USA   -   COLORADO   -   APRIL/MAY 2011   -   PART II

Passerines, 27 photos


Mountain Chickadee - Poecile gambeli
Mountain Chickadee
Poecile gambeli gambeli
Silverthorne, Summit County, Colorado, USA.
(S6)


Canyon Wren - Catherpes mexicanus
Canyon Wren
Catherpes mexicanus conspersus
Two Buttes, Baca County, Colorado, USA.
Caught in mid-song. This little bird has one of the most recognizable songs of any bird in North America. It ranges from far SW Canada south through the US, reaching all the way to southern Mexico. (S6)


American Dipper - Cinclus mexicanus
American Dipper
Cinclus mexicanus unicolor
Morrison, Jefferson County, Colorado, USA.
While not as ornate as its South American brethren, this fascinating bird is much bolder, frequently sompletely submerging itself or even swimming like a duck. See some youtube video here: http://www.youtube.com/watch?v=YQ-MPvsu-EQ. (S6)


American Dipper - Cinclus mexicanus
American Dipper
Cinclus mexicanus unicolor
Morrison, Jefferson County, Colorado, USA.
(S6)


Mountain Bluebird - Sialia currucoides
Mountain Bluebird
Sialia currucoides
Jackson County, Colorado, USA.
Male. The last time I such a bright blue bird frolicking around in the snow was the Grandala of the mountains of central China. (S6)


Sage Thrasher - Oreoscoptes montanus
Sage Thrasher
Oreoscoptes montanus
Oxbow Wildlife Area, Moffat County, Colorado, USA.
A small, delicate thrasher that breeds in dense patches of sagebrush in the western US. Wintering birds reach central Mexico. (S6)


Chestnut-collared Longspur - Calcarius ornatus
Chestnut-collared Longspur
Calcarius ornatus
Pawnee National Grassland, Weld County, Colorado, USA.
Male. I had only ever seen this species in winter plumage before, and seeing like this was a shock! It's gotta be one of the most beautiful North American passerines. Here in Colorado it was at the very southern limit of its breeding range. Most breed in the US states of Montana, North Dakota, and South Dakota as well as the southern parts of the Canadian provinces of Alberta, Saskatchewan, and Manitoba.  Wintering birds reach central Mexico. (S6)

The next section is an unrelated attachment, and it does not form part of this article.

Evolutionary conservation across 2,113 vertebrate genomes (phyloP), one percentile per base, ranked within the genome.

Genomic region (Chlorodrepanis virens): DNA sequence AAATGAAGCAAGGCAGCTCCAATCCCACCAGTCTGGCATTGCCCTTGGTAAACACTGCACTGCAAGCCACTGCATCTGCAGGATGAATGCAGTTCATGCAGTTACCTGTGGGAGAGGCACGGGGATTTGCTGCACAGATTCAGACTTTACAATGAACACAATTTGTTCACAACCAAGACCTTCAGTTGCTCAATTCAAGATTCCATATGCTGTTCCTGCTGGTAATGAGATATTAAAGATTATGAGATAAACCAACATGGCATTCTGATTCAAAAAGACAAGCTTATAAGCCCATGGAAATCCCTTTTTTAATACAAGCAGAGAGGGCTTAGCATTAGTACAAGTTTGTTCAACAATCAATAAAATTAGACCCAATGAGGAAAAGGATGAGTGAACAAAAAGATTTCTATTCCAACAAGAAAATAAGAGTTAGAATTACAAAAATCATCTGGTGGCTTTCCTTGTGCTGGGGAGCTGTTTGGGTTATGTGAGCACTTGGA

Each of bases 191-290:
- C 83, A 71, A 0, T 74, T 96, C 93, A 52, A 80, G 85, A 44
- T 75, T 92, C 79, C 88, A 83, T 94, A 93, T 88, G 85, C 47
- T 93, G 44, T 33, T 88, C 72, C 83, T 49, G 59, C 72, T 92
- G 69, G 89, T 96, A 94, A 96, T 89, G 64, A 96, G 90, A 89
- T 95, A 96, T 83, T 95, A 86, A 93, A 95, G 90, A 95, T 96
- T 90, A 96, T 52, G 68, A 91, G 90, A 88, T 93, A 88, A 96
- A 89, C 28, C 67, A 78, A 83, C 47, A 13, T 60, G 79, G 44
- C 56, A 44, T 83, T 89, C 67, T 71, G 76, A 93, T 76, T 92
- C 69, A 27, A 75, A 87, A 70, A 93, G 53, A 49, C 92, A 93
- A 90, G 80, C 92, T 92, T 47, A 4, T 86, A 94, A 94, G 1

Chestnut-collared Longspur - Calcarius ornatus
Chestnut-collared Longspur
Calcarius ornatus
Pawnee National Grassland, Weld County, Colorado, USA.
Male. (S6)


Chipping Sparrow - Spizella passerina
Chipping Sparrow
Spizella passerina arizonae
Moffat County, Colorado, USA.
(S6)


Vesper Sparrow - Pooecetes gramineus
Vesper Sparrow
Pooecetes gramineus confinis
Moose Visitor Center, Gould, Jackson County, Colorado, USA.
North American sparrows frequently pose ID challenges, but this bird was showing off two key features, the white outer tail feathers and chestnut shoulder patch. Vesper Sparrows breed in the US and Canada, but wintering birds reach most of Mexico, and vagrants have been found as far south as Belize and Guatemala. (S6)


Sage Sparrow - Artemisiospiza belli
Sage Sparrow
Artemisiospiza belli nevadensis
Oxbow Wildlife Area, Moffat County, Colorado, USA.
A very distinctive sparrow of dense sagebrush of the western US and northwestern Mexivo. (S6)


Sage Sparrow - Artemisiospiza belli
Sage Sparrow
Artemisiospiza belli nevadensis
Oxbow Wildlife Area, Moffat County, Colorado, USA.
(S6)


Dark-eyed Junco - Junco hyemalis
Dark-eyed (Gray-headed) Junco
Junco hyemalis caniceps
Moose Visitor Center, Gould, Jackson County, Colorado, USA.
There are many distinctive races of Dark-eyed Junco that may eventually earn species status. This one is the common race though much of the Rocky Mountains, with some wintering birds reaching NW Mexico, (S6)


Yellow-headed Blackbird - Xanthocephalus xanthocephalus
Yellow-headed Blackbird
Xanthocephalus xanthocephalus
Walden, Jackson County, Colorado, USA.
An instantly recognizable of  western North America. It's highly migratory, wintering in the SW US and most of Mexico north of the Isthmus. (S6)


Gray-crowned Rosy-Finch - Leucosticte tephrocotis
Gray-crowned Rosy-Finch